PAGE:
Alternate history.  I only have two books in this category, and they both are about the U.S. Civil War.  As a disclaimer, before attempting these type of books, the reader should know a fair amount of knowledge about the actual engagements that the authors are re-imagining before attempting to read it.  I first attempted “Dixie Victorious” edited by Peter Tsouras.  That didn’t go so well as there were engagements, mainly in the western theater, that I was not as familiar with as I should have been.  After I read a few more books and gained that knowledge, I could go back and read the alternate history book and appreciate it.  The book consists of several essays looking at different engagements and the “what ifs” of a crucial event or battle.

The other one that I have read is “Grant Comes East” by Newt Gingrich, William Forstchen and Albert Hanser.  Regardless of politics, ol’ Newt can write history books.  Alternate history, at least.  I find this particular niche of historical fiction completely fascinating, kind of like going down the rabbit hole as there are endless possibilities when just one event or outcome of a battle is changed.  I plan on reading more.

I love history.  I love learning about history.  But you can only absorb so much facts and figures.  There are few writers that can make it truly interesting.  I love this genre because it introduces history but as the background of the main story.  With characters that actually existed, or with fabricated characters based on actual historical characters, either way, I find historical fiction a way to feed my need for history but also feeding the need for entertainment.

If you have made it this far in another “nerdy” post, any recommendations on other historical fiction I should check out??

From Fort Sumter to Appamatox

Ok.  More nerdy stuff.

At last count, I had over 25 “real” books and 15 “ebooks” on the U.S. Civil War.  I have all the standards, “Battle Cry of Freedom” by James McPhereson, I do have Shelby Foote, I even have a book or two by Bruce Cattone.  I have the fiction, “The Killer Angels” by Shaara.  I have ones with interesting titles “Confederates in the Attic” by Tony Horwitz.  I have the “Ghosts of Gettysburg” series up to #10 I think (by Mark Nesbitt).

The point being, I know a lot about the American Civil War.

I was drawn into this part of history by an awesome A.P. history teacher as a freshman in high school.  This teacher had a way of explaining events in history that would stick in your brain.  He drilled it in so successfully, that to this day I can recite some of his mantras:  “The emancipation proclamation freed no one” — due to the fact that it freed slaves in Confederate territory and not in the slave holding states of the Union, and held so many exceptions that only a small number of slaves of the millions were actually freed at the time it was issued.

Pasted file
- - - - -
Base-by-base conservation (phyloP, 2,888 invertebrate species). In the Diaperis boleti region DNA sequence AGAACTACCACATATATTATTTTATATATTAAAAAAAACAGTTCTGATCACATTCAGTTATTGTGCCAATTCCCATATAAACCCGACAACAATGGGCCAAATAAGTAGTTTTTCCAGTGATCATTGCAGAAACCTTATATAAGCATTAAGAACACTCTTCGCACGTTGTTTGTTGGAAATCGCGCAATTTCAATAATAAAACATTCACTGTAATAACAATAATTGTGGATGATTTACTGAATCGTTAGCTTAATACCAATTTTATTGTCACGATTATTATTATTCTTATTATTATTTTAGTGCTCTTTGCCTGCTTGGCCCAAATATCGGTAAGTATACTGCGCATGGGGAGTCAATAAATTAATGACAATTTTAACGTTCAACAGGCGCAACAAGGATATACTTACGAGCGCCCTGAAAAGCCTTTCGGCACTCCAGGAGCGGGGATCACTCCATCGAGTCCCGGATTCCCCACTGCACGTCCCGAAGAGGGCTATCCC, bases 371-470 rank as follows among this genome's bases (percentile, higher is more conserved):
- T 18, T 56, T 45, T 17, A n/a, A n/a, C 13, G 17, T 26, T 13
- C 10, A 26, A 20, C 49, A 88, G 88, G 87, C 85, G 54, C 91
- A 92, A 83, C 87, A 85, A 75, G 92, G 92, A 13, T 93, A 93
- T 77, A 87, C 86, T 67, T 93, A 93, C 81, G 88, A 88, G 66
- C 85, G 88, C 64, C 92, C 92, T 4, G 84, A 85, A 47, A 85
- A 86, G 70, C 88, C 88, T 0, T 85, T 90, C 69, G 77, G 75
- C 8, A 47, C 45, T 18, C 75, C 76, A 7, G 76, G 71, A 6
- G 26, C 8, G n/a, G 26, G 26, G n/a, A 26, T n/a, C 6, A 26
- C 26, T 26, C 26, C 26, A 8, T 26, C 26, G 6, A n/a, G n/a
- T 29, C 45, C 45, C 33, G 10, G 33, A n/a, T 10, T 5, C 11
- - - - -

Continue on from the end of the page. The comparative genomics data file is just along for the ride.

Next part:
I received the highest grade possible at the time on an A.P. U.S. History exam when I sat for it as a sophomore.

I have been to Gettysburg many times.  I feel drawn to the area for some reason.  I know some people say that they feel they were there in a past life.  I will leave that discussion for another post.  All I know is that I absolutely love being in Gettysburg and one of my regrets about moving south is that I can’t just pack it in and go to Gettysburg for the weekend.  Or Antietam.  Or make a longer trip of it and go to the battlefields in Virginia.

You can read about an area in a book all you want.  Even look at pictures in a book or online.  But until you are actually on the battlefield (if it hasn’t changed much in the last century and a half) you have no idea about lines of sight, the way the land offers concealment, how important the high ground was in an age without aviation (they were experimenting with balloons at the time).

My other fascination with the time period is linked directly to my profession.  Modern nursing in America is directly linked to this event in history.  Prior to the U.S. Civil War, nurses were usually male.  It was considered improper for women to bathe strange men and to care for them.  I read extensively on the subject and would love love love to go to the National Museum of Civil War Medicine in Fredrick, Maryland.

** going off on a tangent here ** I have this ongoing fantasy that we will magically hit the lottery or come into some money and I can plan this grand trip to the northeast, see my relatives, his relatives and hit civil war sites and D.C in between.  Sigh.  ** end of looney fantasy**